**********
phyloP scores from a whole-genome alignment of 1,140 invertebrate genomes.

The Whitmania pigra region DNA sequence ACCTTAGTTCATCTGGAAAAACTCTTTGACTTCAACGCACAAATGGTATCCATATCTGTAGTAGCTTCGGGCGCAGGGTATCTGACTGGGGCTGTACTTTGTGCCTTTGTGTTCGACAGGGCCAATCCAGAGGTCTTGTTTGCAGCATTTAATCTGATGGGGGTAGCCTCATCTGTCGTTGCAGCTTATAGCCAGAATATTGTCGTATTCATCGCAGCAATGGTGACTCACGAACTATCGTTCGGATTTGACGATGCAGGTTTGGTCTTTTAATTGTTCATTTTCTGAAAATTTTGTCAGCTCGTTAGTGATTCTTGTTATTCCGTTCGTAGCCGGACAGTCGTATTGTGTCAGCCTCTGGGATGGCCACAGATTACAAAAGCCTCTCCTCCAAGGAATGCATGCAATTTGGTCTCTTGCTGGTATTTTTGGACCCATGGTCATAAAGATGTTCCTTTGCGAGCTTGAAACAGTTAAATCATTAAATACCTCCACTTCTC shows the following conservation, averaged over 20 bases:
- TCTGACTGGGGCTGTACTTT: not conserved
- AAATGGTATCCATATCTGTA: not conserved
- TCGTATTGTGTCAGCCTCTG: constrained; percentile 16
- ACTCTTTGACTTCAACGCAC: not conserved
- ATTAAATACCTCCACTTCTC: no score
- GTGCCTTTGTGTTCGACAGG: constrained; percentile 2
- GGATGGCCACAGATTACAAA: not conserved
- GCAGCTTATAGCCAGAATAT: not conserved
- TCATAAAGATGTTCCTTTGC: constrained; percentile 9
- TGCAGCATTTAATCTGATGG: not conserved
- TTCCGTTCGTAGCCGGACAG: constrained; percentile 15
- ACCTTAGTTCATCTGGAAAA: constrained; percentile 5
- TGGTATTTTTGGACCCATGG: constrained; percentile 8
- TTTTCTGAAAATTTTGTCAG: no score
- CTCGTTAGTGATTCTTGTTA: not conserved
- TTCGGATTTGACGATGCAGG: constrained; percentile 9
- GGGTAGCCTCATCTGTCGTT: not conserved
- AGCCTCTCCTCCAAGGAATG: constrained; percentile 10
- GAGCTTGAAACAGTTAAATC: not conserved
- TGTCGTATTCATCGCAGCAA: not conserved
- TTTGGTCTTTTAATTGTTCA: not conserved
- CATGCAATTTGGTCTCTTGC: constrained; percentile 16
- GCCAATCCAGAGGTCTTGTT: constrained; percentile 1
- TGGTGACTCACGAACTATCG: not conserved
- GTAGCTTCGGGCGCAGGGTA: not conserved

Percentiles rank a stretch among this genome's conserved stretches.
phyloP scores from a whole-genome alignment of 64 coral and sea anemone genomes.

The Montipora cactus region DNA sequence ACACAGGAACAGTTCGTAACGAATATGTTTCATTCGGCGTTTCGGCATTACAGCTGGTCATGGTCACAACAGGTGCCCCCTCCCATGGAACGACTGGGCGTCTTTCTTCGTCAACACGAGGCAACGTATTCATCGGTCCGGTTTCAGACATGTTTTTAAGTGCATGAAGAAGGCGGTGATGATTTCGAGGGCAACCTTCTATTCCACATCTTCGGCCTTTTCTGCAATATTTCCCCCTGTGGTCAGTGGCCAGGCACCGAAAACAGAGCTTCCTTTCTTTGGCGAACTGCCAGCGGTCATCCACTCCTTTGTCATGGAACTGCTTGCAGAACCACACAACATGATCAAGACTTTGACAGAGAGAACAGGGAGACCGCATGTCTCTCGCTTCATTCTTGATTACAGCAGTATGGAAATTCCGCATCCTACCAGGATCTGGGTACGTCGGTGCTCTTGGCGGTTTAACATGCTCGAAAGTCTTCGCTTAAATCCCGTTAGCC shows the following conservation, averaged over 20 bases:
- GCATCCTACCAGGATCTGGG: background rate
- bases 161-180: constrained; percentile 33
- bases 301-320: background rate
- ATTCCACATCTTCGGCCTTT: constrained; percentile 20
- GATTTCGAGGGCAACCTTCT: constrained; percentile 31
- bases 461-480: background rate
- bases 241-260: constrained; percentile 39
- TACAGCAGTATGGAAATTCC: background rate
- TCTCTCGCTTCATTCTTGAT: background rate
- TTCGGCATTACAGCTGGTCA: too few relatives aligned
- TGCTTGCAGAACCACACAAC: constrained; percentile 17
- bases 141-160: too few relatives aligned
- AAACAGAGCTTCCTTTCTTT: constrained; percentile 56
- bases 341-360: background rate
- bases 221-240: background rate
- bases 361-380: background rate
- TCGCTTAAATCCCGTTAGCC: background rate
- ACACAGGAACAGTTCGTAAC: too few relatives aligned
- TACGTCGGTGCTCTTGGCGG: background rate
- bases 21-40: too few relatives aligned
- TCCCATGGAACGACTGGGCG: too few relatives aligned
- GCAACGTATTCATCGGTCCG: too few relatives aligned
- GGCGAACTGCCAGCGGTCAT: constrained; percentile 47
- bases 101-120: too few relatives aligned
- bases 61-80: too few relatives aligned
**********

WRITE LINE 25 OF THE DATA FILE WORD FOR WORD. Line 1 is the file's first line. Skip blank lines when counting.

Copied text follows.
- GCCAATCCAGAGGTCTTGTT: constrained; percentile 1